When we know the truth, we know what to do. If we are diagnosed with cancer, we then will focus on getting treatment so we can be made well. But if we don't know the truth, we will continue in ignorance thinking that everything is fine, and never seek the cure that we think we don't need.

Yes I know. Bad news is unpleasant, and hearing it will probably make me unhappy. But my happiness is not the most important thing. Knowing the truth and responding to it is far more important than my temporary discomfort and pain of discovering I had believed a lie but now know the truth.

In the end, I am thankful and praising God for the one who tells me the truth, who calls out my sin, who causes me to seek repentance and seek forgiveness from the only One who can ultimately forgive the debtor. Yes, this person I thank and love profusely, because they have shown me my sin and caused me to return to Jesus where I find the only grace sufficient to save me from myself.

I'll say it again, because we will need to remember it the next time someone tells us the truth about us: There are few who deserve our deepest affections than those who tell us the truth.

Friday, January 25, 2013

Lead well

How would you define the culture of your office, your church, or the team you serve with? Is it a fun place to work? Do you like the people you work with? How about problems versus solutions- are the people you work with driven to find solutions or do they campout and critique the evidence of the problem? Do they dream about what's possible? Do they get excited about what could be? Do they celebrate when their coworkers succeed?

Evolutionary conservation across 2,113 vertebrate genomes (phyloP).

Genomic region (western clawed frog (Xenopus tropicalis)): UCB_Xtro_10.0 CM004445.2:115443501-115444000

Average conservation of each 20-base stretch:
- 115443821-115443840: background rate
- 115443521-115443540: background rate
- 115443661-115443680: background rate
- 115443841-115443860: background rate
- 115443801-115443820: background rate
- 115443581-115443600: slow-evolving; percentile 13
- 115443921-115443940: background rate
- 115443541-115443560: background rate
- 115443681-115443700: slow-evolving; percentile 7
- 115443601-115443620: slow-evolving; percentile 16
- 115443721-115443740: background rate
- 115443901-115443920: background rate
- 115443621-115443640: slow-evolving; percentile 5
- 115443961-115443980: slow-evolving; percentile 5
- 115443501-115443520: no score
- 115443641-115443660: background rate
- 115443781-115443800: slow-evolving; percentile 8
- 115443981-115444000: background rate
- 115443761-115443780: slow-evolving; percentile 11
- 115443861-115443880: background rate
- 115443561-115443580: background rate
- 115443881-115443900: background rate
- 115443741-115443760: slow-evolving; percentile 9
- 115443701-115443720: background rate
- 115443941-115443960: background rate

These questions and many like them will reveal if healthy leadership is present within your team or office. It is because of good leadership that people learn to discover solutions to problems, find satisfaction in their work, persevere through difficult assignments, and enjoy working with the people on their team.

In small teams, the leader has direct access to the team, and they to him. The leader can develop relationships, help them grow in weaknesses, develop them as leaders themselves.

Large organizations with multiple layers of management and leadership are different. Someone with 100 people under their care cannot foster a leader/learner relationship with each person. Not only is it impossible, but to attempt to do so discredits the authenticity of their attempt while stunting the growth of the people he leads.

If you want to lead your people well, lead your leaders well. Leaders who are led well will lead well.  

The leaders within the organization are the culture shapers. They are intimately familiar with the issues and concerns of the people. If the leaders don't have vision and drive and and desire to improve, to create, do do the impossible, if they don't enjoy what they do, then neither will their team.

A leader can only lead as high as the leadership he reports to. If the leadership above him is strong and leading him well, then he will rise to that level of leadership with his team. If the leadership above him is poor, then the leader will either resign his will to lead, or more likely, he will simply leave and go to a place that has a higher level of leadership.

If you are frustrated with the culture of your organization, then start leading your leaders well. Leaders who are led well will lead their leaders well. And as the leader goes, so does the culture.

The right leadership at the wrong level is the wrong leadership for all levels. If you want to lead your people well, lead your leaders well.